wives, their children, — will you remain plunged in lukewarm
idleness ? Have you no other way of proving your zeal than by
asking incessantly, as did the Athenians : *^ What is there new
to-day ? » Ah ! let us detest this degrading nobility ! To the camp,
citizens, to the camp! Whilst our brothers, for our defense, may
be shedding their blood on the plains of Champagne, let us not
be afraid to let our sweat-drops fall upon the plains of Saint
Denis, for the protection of their retreat. To the camp, citizens,
to the camp! Let us forget everything but our country! To the
camp, to the camp!


(Peroration of the Speech Delivered in the Convention, April loth, 1793)

ROBESPIERRE accuses us of having suddenly become ^* Moder-
ates,'^ — monks of the order of Saint Bernard. {Fciiillants.)
Moderates, — we? I was not such, on the tenth of August,
Robespierre, when thou didst hide in thy cellar. Moderates! No,
I am not such a Moderate that I would extinguish the national
energy. I know that liberty is ever as active as a blazing flame,
— that it is irreconcilable with the inertia that is fit only for
slaves! Had we tried but to feed that sacred fire which burns
in my heart as ardently as in that of the men who talk inces-
santly about ^* the impetuosity '* of their character, such great dis-
sensions would never have arisen in this Assembly. I know that
in revolutionary times it was as great a folly to pretend the
ability to calm on the spur of the moment the effervescence of
the people as it would be to command the waves of the ocean
when they are beaten by the wind. Thus it behooves the law-
maker to prevent as much as he can the storm's disaster by wise
counsel. But if under the pretext of revolution it become nec-
essary, in order to be a patriot, to become the declared protector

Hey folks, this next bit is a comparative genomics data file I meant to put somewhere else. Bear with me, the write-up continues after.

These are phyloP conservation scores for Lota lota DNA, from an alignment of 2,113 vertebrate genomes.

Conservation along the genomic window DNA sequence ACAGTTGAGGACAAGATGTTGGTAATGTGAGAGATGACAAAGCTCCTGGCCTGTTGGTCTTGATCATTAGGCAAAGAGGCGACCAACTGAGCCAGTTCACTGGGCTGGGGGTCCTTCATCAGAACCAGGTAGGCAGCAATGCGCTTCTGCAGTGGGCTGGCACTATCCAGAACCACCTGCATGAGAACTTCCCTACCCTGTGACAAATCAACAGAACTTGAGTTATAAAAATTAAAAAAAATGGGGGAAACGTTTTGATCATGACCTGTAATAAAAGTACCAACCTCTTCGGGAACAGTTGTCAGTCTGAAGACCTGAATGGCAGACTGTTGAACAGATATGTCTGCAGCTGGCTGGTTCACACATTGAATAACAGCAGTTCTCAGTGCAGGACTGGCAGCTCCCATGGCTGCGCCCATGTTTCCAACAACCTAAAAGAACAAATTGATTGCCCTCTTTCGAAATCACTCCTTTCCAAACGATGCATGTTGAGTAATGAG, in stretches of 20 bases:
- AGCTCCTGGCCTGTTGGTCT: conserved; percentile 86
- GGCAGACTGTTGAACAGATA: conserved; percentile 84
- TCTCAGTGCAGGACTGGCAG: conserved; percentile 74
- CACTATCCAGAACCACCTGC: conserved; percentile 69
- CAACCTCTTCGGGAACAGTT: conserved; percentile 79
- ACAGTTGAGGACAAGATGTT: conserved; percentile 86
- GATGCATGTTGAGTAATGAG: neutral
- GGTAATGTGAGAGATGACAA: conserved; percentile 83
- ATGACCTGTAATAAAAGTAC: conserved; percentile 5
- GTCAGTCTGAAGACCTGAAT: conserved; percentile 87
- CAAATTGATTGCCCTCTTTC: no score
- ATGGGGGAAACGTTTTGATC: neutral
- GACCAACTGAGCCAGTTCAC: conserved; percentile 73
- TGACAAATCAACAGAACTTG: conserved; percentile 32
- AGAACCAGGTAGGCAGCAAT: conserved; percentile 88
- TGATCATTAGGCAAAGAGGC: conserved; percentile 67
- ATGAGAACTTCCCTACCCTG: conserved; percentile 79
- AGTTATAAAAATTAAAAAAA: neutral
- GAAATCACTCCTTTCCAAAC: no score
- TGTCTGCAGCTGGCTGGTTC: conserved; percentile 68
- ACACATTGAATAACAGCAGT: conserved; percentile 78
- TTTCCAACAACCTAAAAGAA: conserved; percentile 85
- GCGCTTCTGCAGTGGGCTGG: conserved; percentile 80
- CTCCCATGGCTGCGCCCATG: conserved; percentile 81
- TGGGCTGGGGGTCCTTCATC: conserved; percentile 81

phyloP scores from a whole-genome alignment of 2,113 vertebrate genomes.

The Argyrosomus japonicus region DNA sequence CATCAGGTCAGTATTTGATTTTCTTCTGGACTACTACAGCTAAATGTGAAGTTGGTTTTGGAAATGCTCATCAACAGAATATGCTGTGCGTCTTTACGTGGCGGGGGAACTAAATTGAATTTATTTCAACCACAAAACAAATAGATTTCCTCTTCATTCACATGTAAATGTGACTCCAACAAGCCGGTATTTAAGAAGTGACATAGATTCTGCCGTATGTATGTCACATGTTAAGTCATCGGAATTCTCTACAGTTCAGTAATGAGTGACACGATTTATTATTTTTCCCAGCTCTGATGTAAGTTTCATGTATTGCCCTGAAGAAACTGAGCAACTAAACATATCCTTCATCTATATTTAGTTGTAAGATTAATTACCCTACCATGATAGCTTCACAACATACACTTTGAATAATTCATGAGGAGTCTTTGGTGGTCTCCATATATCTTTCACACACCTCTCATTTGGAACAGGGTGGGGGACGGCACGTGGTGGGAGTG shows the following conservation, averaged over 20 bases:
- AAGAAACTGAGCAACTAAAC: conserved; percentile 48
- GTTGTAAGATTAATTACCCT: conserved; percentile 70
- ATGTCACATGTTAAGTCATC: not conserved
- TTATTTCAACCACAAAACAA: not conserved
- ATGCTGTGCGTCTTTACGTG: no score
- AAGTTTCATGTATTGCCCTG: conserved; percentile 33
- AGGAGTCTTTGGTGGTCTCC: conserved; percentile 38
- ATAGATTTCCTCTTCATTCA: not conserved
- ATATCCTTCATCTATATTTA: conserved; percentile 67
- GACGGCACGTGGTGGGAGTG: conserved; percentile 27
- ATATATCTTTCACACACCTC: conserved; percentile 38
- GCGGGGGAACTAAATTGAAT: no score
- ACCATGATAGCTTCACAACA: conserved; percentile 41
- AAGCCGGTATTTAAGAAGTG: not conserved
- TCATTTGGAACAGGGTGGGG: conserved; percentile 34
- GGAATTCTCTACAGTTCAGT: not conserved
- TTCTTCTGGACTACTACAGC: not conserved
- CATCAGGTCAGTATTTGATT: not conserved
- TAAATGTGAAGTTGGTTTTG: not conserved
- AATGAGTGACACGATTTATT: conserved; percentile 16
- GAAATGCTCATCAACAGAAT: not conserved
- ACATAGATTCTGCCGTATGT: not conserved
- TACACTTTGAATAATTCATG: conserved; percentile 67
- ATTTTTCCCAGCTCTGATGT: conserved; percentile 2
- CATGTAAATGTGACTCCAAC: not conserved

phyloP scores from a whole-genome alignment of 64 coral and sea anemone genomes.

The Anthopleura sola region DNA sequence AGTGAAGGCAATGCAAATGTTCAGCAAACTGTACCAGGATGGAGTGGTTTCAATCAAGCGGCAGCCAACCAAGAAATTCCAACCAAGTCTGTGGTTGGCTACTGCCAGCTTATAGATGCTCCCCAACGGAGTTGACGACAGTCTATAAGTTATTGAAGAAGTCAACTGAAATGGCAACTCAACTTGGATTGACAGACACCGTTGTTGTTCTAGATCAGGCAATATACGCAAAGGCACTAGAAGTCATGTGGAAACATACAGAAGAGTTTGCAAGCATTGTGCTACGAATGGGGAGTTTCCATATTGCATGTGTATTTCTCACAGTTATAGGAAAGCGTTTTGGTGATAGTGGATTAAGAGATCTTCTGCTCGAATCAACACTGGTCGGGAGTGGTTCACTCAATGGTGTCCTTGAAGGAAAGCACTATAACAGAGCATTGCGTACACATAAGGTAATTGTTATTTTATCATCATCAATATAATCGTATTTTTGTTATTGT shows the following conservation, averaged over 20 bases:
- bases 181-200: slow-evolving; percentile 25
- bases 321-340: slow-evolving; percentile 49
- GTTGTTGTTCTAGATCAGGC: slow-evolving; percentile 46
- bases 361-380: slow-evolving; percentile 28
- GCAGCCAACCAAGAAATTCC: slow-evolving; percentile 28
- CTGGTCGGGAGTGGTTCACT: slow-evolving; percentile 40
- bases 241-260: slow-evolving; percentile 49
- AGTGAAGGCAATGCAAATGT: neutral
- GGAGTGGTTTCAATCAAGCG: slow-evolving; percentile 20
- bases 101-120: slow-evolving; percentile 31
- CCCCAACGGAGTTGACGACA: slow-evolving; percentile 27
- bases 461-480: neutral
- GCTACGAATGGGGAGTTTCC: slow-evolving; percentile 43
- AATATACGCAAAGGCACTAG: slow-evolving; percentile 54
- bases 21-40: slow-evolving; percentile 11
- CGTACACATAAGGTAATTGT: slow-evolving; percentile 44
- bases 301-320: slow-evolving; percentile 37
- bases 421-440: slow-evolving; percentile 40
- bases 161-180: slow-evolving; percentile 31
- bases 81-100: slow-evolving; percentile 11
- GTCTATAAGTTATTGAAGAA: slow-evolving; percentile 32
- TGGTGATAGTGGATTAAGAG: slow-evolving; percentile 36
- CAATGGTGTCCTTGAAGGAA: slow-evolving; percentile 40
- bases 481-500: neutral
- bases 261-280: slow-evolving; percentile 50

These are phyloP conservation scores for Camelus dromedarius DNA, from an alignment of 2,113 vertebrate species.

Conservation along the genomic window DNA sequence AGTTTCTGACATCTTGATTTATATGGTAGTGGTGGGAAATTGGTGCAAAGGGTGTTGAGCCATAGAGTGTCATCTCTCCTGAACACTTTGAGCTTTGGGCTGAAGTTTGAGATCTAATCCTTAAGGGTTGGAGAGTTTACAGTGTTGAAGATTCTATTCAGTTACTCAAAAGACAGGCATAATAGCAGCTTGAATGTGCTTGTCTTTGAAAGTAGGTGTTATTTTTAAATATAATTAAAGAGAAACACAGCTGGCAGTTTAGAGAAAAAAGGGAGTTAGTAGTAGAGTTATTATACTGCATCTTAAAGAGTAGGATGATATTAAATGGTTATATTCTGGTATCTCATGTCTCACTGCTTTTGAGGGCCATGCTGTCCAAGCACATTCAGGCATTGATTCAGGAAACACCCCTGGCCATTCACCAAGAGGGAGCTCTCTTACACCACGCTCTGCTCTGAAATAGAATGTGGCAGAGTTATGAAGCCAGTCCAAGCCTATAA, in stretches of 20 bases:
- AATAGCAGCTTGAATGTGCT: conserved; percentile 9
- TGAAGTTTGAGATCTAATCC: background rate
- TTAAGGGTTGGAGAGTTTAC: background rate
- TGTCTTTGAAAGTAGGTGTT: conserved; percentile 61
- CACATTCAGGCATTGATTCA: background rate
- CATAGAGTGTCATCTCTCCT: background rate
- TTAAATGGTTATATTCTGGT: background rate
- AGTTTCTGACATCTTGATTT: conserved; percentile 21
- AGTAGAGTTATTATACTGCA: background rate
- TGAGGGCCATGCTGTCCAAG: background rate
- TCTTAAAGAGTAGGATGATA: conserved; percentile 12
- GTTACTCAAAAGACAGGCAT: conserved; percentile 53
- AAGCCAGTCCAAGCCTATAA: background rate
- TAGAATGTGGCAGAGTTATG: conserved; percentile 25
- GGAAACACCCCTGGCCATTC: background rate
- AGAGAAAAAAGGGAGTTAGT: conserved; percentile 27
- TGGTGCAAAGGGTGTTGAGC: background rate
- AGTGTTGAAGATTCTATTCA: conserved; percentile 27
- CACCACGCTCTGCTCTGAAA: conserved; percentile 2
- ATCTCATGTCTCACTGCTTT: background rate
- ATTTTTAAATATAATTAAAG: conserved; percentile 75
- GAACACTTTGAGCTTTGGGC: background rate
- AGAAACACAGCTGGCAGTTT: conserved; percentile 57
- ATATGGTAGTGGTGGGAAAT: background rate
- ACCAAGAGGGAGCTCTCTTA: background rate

of murder and of robbery, — then I am a « Moderate!'*

Since the abolition of the monarchy, I have heard much talk
of revolution. I said to myself: There are but two more revo-
lutions possible: that of property or the Agrarian Law, and that
w^hich would carry us back to despotism. I have made a firm
resolution to resist both the one and the other and all the indi-
rect means that might lead us to them. If that can be construed
as being- a « Moderate,'' then we are all such; for we all have
voted for the death penalty against any citizen who would pro-
pose either one of them.

I have also heard much said about insurrection, — of attempts
to cause risings of the people, — and I admit I have groaned
under it. Either the insurrection has a determined object, or it
has not; in the latter case, it is a convulsion for the body politic
which, since it cannot do it good, must necessarily do it a great
deal of harm. The wish to force insurrection can find lodgment
nowhere but in the heart of a bad citizen. If the insurrection
has a determined object, what can it be ? To transfer the exer-


cise of sovereignty to the Republic. The exercise of sovereignty-
is confided to the national representatives. Therefore, those who
talk of insurrection are trying to destroy national representation;